Comparing Apis Mellifera and Bombus spp. Pollination Efficiencies on Willamette Valley Blueberry Farms

Keane Daly, Miguel Pacheco, Aaron Poplack, Chelsea Johnson, Meagan Maxon, Kelsey Kopec, Bret Cypel


With global honeybee populations declining there is a concern for the reproduction of plants that rely on biotic pollination, most notably food crops. The purpose of this study was to monitor the behavior and population size of bumblebees (Bombus spp.) and European honeybees (Apis mellifera) on Highbush Blueberry (Vaccinium corymbosum) farms in the Willamette Valley, Oregon. We evaluated the effects of farm size and bloom time on the pollination efficiency of each species. To make our assessments, we observed their floral handling rates, defined as the number of flowers visited per minute by a single bee, and took population samples, by walking systematically-sampled transects on each farm. Floral handling rate for bumblebees and honeybees was proportional across our two primary variables, with honeybees pollinating an average of 3.5 flowers per minute and bumblebees pollinating 11.2 flowers per minute. Across all farms, honeybees had a total of 1746 counts while bumblebees had only 300, providing a ratio of 5.8:1. Although honeybees were more abundant than bumblebees, there was only an apparent relationship between population counts and bloom time. Data from floral handling rates and abundance counts during mid bloom showed honeybees were three times more abundant than bumblebees, however, bumblebees were more effective pollinators, as measured by bee efficiency rate. Overall, the study indicated the essential role of bumblebees in the pollination of Highbush Blueberry plants.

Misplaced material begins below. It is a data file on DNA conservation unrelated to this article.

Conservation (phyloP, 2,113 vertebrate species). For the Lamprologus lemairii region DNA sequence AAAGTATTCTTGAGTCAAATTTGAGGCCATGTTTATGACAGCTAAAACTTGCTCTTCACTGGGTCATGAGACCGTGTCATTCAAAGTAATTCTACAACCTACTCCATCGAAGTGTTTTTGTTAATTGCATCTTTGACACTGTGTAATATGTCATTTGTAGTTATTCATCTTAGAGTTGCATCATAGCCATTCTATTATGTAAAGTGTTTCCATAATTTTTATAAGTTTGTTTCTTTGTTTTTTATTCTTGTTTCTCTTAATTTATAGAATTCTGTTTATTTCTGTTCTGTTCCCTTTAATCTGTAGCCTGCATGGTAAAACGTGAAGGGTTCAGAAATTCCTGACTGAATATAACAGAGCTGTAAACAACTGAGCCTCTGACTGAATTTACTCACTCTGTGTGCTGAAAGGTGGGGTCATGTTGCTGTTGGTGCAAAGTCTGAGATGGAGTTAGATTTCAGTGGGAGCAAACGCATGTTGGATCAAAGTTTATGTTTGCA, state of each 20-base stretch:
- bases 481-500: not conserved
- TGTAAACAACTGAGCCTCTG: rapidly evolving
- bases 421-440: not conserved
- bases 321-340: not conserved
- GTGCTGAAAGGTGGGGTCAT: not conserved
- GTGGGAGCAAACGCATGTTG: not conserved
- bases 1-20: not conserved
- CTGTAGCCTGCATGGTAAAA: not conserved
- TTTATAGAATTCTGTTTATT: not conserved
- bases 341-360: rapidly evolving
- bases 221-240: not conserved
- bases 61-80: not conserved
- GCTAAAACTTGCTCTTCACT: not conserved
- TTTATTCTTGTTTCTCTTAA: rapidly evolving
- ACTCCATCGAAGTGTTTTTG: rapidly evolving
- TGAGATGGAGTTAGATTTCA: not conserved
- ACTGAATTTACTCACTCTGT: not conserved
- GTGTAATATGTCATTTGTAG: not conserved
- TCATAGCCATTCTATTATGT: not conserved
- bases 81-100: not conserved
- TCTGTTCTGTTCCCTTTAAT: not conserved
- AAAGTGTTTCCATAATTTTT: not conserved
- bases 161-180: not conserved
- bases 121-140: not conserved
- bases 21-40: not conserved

Bees, Biology, Pollination, Blueberry

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